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On gratitude for creature comforts

Baluran guesthouse

I am writing this from my bed at the airport hotel in Surabaya, Indonesia. The sheets are crisp and spotless; the room is a soothing palette of white, lime green and wooden surfaces coloured a gentle cinnamon brown. Read more

Going basic in Banyuwangi

Banyuwangi_1

Overwhelmed. That is the feeling I get on arrival at the guesthouse on the outskirts of Banyuwangi. We have just finished a six and a half hour train ride from Surabaya, and the owner tells us we can get a better deal on a hike to Ijen if we decide to go that night – which means leaving at 1:00am. Read more

My first Idul Fitri

Idul Fitri_1

Indonesian TV stations these days have been peppering their news broadcasts with “suka-duka Idul Fitri”, a round-up of the positives (suka) and negatives (duka) over the long weekend. It has been a privilege to spend Idul Fitri, or Eid, with Bama’s family, and experience the celebrations firsthand. For me, the similarities between our home cultures have been brought into sharp focus – I now realise that this festival is a lot like Chinese New Year. Read more

Fasting for Ramadan, or “puasa”

Puasa Ramadan_1

Just before 5:30pm, we find ourselves in the middle of a restaurant packed with patrons. At the next table, more than 15 university students load up on white rice and a rich assortment of main dishes. Some stir their ice-cold drinks in anticipation of the coming feast. It is the perfect representation of a scene that my father described from the days before I was born, when my parents lived in Kuala Lumpur. Read more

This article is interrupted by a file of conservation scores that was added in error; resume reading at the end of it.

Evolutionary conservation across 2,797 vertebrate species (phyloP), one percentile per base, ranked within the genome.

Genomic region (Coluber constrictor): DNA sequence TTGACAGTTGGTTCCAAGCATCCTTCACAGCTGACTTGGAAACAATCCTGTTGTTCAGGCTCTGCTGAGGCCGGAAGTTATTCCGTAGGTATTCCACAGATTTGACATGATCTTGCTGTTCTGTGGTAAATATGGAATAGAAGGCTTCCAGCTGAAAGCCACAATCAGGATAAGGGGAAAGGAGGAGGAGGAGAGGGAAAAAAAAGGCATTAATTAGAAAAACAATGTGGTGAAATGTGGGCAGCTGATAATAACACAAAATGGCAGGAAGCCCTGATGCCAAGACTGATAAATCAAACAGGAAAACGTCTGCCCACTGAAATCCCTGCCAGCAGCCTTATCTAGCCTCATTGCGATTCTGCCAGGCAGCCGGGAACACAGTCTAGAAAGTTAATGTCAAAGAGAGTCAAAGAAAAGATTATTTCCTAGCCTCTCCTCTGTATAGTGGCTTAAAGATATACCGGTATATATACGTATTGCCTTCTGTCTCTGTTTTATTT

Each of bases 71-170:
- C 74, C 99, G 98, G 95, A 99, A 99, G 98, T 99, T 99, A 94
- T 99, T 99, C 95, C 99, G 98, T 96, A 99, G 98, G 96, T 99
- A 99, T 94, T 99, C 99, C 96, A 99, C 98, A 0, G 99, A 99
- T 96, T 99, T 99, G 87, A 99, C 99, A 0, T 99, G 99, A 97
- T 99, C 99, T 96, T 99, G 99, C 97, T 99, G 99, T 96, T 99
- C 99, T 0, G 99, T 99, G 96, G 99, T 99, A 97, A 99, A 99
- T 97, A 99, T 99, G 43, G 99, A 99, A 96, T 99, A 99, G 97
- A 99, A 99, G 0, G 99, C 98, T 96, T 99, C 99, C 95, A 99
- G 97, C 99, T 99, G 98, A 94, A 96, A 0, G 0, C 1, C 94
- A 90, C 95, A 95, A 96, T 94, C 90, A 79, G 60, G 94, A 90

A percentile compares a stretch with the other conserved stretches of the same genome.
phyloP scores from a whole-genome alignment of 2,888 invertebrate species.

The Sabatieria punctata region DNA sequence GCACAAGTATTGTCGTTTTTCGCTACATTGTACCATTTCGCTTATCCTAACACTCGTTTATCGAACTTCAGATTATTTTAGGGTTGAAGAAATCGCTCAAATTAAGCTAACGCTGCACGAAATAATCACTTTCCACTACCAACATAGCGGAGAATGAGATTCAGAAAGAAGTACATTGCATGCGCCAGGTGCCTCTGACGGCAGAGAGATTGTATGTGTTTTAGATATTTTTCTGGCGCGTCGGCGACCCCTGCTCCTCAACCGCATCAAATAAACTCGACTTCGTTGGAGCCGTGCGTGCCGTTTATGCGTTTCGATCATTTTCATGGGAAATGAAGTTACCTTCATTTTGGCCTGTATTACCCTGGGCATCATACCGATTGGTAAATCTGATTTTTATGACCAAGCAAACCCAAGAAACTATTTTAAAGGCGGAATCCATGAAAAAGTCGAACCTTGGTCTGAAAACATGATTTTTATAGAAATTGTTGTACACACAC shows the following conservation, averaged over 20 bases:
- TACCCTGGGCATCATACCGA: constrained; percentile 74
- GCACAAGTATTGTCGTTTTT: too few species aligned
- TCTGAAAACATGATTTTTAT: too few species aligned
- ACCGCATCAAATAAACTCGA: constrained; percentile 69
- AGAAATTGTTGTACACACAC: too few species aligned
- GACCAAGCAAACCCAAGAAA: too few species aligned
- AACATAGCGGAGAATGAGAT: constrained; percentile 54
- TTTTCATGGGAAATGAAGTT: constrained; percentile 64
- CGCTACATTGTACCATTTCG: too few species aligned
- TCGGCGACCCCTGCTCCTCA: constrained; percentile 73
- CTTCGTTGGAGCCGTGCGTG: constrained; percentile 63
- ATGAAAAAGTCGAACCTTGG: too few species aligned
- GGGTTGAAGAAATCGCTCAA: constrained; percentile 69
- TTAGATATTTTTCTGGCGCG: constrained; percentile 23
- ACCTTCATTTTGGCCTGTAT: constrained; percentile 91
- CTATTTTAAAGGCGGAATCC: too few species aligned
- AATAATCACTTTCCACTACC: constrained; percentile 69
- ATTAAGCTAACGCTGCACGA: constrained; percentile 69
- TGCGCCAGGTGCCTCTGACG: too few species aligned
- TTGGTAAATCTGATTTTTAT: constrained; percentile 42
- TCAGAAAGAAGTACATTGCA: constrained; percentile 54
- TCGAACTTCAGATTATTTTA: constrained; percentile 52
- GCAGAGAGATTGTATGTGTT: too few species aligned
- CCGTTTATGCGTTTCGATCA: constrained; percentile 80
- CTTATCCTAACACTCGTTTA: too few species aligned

Why we travel

Kelimutu Flores

“Where are you going to play this summer?”

It sounds strange in English, but in Cantonese, those are the exact words people ask this time of year. The phrase seems innocuous enough, although part of me wonders at the implication that travel is merely entertainment. Have we reduced it to little more than something we consume? Perhaps a temporary escape from the drudgery of our daily routine? Read more

The origins of Singapore

Singapore origins_1

Before the ‘Lion City’ evolved into a global financial centre, the humble Singapore River was its lifeblood. Today it is bereft of the bumboats that once clogged its waters, ferrying goods between warehouses and larger vessels anchored offshore. Echoes of that storied past exist only in the sculptures of naked boys plunging into the river, Indian and Chinese coolies loading sacks onto a bullock cart, and other bronzes scattered along the waterway. Read more

Impossible City

HK rain shower

A poem for Hong Kong, inspired by Maya Angelou’s “On the Pulse of Morning”. Read more

Bogor: the palace in the park

Bogor_1

In 1744, in the fertile heartland of West Java, a grand colonial mansion was taking shape. Gustaaf Willem van Imhoff, Governor-General of the Dutch East Indies, had commissioned it as his summer residence, a refuge from the stifling heat and the threat of disease in Batavia (modern-day Jakarta). Read more

Hungry in Palembang

Palembang Cuisine_1

Shortly before my trip to Palembang, a curious coworker asked me why I wanted to go there. At first I struggled to come up with a decent answer. I could have mentioned the city’s long history, and how it was once the capital of a powerful maritime empire. Or I might have told her about the traditional textiles known as songket, woven with delicate strands of shimmering gold thread. Instead I latched onto something she could relate to as a Hong Konger: “The fishballs [fishcakes] there are very famous,” I replied. Read more

Indonesia’s denial of mercy

Labuan Bajo Sunset

Just after midnight on April 29, eight convicted drug offenders faced an Indonesian firing squad. Two were Andrew Chan and Myuran Sukumaran, the ringleaders of the heroin smuggling ring known as the ‘Bali Nine’. In the past year the international media has had widespread coverage of their successful rehabilitation and reform, and how they served and cared for their fellow inmates in Bali’s Kerobokan prison. Read more